ineffective because he stipulated to the admission of a
police report that was authored by an officer who was
unavailable to testify at trial-the Michigan Court of Appeals
rejected the claim on the merits:
The defense theory of the case was that the testimony of the
victims was not credible. To support the challenge to the
credibility of C. M., defense counsel sought to call the
officer who prepared the August 25, 2010 police report in
response to C. M.'s emergency call. However, the officer
did not appear at trial. In order to allow the trial to
continue, the prosecution and the defense stipulated to admit
the police report at trial.
Generally, police reports are inadmissible hearsay. MRE
801(c); In re Forfeiture of a Quantity of Marijuana,
291 Mich.App. 243, 254; 805 N.W.2d 217 (2011). The
stipulation to admit the police report is not a mistake
apparent on the record, and this Court cannot examine the
admission of the report with the benefit of hindsight.
[People v Dunigan, 299 Mich.App. 579, 589-590; 831
N.W.2d 243 (2013)]; [People v Payne, 285 Mich.App.
181, 188; 774 N.W.2d 714 (2009)]. Although appellate counsel
correctly notes that the police report contained information
that corroborated the testimony by the victims, the report
contained information critical to the defense. The
corroborating information in the report was that C. M.
identified defendant as a man who held her captive and forced
her to engage in sex. However, C. M. also testified that
defendant held a gun to her, and she was forced to strike him
with a bottle to leave the house. Despite this testimony, the
police report did not contain C. M.'s account of a gun or
an injury to defendant from a bottle to allow her escape.
Additionally, notwithstanding C. M.'s statements and
identification, defendant was not apprehended by the police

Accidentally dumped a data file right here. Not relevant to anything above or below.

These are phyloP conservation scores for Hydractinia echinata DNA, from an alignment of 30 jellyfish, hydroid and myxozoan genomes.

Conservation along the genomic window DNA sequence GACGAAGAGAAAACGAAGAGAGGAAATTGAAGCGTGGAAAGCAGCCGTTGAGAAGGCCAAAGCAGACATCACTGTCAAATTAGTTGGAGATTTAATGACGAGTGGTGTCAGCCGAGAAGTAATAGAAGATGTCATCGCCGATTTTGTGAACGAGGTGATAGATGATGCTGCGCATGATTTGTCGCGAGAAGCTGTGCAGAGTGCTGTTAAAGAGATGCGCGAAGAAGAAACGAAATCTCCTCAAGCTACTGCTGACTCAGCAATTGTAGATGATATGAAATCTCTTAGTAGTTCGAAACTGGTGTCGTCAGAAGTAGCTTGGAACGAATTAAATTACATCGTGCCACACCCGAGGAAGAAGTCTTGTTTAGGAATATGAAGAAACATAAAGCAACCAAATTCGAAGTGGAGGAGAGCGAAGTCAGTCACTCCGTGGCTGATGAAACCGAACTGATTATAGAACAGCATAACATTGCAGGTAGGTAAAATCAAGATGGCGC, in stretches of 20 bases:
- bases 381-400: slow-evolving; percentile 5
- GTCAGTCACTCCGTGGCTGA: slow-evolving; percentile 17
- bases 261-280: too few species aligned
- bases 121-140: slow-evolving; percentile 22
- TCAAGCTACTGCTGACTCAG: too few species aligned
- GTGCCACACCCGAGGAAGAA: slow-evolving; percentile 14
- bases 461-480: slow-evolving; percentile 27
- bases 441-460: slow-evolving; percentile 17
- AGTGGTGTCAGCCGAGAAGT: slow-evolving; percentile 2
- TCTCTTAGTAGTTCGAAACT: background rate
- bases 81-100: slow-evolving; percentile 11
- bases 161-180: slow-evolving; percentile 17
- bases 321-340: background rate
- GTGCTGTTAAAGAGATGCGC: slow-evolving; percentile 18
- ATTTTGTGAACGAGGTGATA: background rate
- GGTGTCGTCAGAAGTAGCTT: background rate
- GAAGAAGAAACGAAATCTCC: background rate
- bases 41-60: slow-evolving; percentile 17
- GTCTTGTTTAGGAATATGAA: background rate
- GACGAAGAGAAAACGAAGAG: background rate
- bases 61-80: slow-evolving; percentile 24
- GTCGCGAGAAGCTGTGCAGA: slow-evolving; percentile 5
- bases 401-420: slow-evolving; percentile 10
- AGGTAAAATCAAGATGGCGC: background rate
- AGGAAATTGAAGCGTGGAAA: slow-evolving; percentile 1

and charged with any crimes at that time. On the contrary, as
a result of her emergency call, C. M. was detained for a
matter unrelated to defendant's activities. Consequently,
the stipulated admission of the police report disclosed
contradictions by C. M. to the jury.
More importantly, the admission of the police report proved
beneficial to the defense because the jury acquitted
defendant of the charges related to C. M.'s departure
from defendant's home. Specifically, C. M. testified that
she argued with defendant about having to work. To obtain C.
M.'s cooperation, defendant allegedly took C. M.'s
clothes and threatened her with a gun. Defendant was charged
with three crimes arising from this argument, felonious
assault, felony-firearm, and felon in possession, but was
acquitted of all three of these offenses. The jury also
acquitted defendant of the first-degree CSC charge wherein C.
M. testified that she was forced to engage in a sexual act
with defendant in front of others at gunpoint. “A jury
has the right to disregard all or part of the testimony of a
witness.” People v Goodchild, 68 Mich.App.
226, 235; 242 N.W.2d 465 (1976). In light of the admission of
the police ...